Wrong target (1)

ThatsNotPudding (1045640) | more than 2 years ago | (#39583019)

The 'government' of the state of Arizona seems just as deserving. Used the think of the Grand Canyon and Garry Shandling when Arizona came up, but ever since the MLK holiday debacle, it feels like the entire state is dedicated to a faithful re-enactment of the Jim Crow south.

Losing face (1)

unix_core (943019) | more than 2 years ago | (#39585523)

Now that's what I call losing face!
Check for New Comments
Slashdot Account

Need an Account?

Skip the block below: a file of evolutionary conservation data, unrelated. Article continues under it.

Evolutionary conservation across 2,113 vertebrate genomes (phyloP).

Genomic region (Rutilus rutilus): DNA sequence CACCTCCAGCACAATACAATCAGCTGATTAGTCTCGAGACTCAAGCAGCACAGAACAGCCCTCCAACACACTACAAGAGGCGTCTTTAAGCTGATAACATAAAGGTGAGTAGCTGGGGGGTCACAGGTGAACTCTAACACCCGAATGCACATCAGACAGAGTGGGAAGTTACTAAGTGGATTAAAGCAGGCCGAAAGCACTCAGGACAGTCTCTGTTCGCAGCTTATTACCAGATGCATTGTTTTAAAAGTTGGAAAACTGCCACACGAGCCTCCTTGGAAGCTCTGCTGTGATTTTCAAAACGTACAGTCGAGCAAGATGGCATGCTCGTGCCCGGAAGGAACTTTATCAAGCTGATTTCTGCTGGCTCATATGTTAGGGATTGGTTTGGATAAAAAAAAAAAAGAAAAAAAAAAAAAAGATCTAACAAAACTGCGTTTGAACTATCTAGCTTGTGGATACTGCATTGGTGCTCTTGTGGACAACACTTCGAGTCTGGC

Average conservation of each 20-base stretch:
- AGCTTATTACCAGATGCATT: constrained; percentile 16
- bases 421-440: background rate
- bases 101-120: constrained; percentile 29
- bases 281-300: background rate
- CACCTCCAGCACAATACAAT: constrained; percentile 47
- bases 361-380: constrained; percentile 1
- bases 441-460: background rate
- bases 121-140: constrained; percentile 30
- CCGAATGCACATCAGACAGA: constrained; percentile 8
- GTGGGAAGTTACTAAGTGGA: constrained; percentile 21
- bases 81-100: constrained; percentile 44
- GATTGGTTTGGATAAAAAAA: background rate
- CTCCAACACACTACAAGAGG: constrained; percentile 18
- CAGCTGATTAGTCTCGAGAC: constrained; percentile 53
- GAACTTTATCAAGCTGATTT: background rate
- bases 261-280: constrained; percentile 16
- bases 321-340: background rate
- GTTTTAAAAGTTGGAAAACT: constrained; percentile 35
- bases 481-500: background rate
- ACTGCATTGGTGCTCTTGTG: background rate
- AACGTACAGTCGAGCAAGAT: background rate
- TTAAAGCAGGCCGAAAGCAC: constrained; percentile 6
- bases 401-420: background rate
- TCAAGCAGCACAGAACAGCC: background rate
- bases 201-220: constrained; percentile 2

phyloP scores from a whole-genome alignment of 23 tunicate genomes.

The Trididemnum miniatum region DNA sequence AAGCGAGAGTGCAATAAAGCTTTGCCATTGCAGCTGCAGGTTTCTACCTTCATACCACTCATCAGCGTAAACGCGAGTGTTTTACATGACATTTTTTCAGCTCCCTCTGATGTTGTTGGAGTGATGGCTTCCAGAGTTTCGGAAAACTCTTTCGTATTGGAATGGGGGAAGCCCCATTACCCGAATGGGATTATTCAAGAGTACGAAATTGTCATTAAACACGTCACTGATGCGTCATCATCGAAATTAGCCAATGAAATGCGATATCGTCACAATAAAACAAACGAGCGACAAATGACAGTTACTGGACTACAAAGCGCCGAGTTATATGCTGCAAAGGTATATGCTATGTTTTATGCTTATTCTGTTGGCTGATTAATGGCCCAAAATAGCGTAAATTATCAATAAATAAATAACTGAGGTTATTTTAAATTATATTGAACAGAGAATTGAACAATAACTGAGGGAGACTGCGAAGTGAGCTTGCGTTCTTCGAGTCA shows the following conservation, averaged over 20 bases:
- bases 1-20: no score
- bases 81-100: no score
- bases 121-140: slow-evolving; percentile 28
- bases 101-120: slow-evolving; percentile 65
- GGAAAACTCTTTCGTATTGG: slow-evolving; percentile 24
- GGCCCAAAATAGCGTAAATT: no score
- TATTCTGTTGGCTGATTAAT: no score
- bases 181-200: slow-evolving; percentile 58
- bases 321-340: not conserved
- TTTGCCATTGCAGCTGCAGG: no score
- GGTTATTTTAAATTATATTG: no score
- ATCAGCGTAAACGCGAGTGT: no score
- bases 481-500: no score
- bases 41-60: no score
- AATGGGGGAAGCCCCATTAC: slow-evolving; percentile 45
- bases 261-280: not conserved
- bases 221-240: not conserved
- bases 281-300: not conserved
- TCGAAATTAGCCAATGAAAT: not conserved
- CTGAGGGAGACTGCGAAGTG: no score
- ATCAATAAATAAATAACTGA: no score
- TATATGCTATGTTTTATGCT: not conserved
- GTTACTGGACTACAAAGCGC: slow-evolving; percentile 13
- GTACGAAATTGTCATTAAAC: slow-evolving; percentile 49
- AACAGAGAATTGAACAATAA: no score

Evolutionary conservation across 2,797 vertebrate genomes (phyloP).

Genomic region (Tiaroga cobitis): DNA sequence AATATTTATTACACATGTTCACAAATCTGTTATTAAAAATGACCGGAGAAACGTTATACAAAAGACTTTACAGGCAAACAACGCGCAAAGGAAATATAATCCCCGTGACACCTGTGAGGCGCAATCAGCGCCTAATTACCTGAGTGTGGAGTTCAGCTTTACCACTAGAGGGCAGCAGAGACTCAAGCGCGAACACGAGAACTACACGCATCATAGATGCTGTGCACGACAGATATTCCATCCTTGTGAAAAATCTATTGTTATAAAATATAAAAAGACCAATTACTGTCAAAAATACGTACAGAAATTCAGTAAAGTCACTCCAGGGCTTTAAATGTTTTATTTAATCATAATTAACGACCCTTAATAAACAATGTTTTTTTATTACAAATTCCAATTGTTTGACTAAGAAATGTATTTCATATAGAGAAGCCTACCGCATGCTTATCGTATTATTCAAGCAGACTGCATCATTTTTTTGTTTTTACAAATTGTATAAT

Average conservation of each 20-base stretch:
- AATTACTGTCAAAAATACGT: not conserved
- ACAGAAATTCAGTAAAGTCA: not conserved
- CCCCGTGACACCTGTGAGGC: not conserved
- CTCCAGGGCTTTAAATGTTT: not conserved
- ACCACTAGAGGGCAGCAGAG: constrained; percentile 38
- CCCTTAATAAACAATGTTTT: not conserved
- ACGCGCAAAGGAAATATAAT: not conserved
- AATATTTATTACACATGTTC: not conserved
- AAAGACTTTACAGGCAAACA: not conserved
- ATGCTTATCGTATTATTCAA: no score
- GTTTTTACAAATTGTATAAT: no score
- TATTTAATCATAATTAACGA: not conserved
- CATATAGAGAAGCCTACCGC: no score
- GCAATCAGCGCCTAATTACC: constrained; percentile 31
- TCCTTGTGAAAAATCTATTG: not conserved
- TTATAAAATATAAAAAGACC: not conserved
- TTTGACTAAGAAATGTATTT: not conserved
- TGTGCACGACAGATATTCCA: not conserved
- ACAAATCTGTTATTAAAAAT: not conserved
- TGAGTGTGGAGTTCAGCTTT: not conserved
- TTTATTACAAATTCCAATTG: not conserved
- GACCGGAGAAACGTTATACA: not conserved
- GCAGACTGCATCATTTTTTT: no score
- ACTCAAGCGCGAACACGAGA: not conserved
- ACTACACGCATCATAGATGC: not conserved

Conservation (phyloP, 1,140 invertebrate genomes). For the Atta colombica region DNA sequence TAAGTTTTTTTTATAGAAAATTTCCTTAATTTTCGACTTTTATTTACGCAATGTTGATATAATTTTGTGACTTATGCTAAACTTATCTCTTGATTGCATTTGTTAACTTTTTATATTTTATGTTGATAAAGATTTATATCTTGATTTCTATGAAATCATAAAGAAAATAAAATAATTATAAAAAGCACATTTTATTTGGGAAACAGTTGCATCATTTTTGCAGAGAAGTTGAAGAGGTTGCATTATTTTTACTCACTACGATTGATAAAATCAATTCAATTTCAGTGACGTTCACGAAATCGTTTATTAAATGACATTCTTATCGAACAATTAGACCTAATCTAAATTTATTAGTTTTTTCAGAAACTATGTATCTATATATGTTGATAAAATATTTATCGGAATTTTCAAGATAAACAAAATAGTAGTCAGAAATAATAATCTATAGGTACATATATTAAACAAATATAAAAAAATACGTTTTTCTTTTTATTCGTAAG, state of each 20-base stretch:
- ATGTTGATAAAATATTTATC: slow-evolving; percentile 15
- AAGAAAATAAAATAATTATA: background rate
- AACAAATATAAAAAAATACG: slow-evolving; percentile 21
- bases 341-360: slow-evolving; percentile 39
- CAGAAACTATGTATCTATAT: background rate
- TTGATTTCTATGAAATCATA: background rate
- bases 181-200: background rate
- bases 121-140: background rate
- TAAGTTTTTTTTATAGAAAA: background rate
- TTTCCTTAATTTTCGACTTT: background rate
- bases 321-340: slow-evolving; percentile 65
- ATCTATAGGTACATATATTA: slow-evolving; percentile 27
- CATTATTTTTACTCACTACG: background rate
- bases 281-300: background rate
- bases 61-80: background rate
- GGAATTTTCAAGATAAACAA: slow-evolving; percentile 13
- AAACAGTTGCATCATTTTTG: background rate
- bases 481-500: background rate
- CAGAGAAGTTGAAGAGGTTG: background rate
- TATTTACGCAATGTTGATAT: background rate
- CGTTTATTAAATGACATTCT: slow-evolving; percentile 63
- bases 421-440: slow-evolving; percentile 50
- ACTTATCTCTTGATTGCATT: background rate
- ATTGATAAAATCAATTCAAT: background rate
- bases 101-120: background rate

Forgot your password?

Don't worry, we never post anything without your permission.

Submission Text Formatting Tips

We support a small subset of HTML, namely these tags:

  • b
  • i
  • p
  • br
  • a
  • ol
  • ul
  • li
  • dl
  • dt
  • dd
  • em
  • strong
  • tt
  • blockquote
  • div
  • quote
  • ecode

"ecode" can be used for code snippets, for example:

<ecode>    while(1) { do_something(); } </ecode>
Create a Slashdot Account

Loading...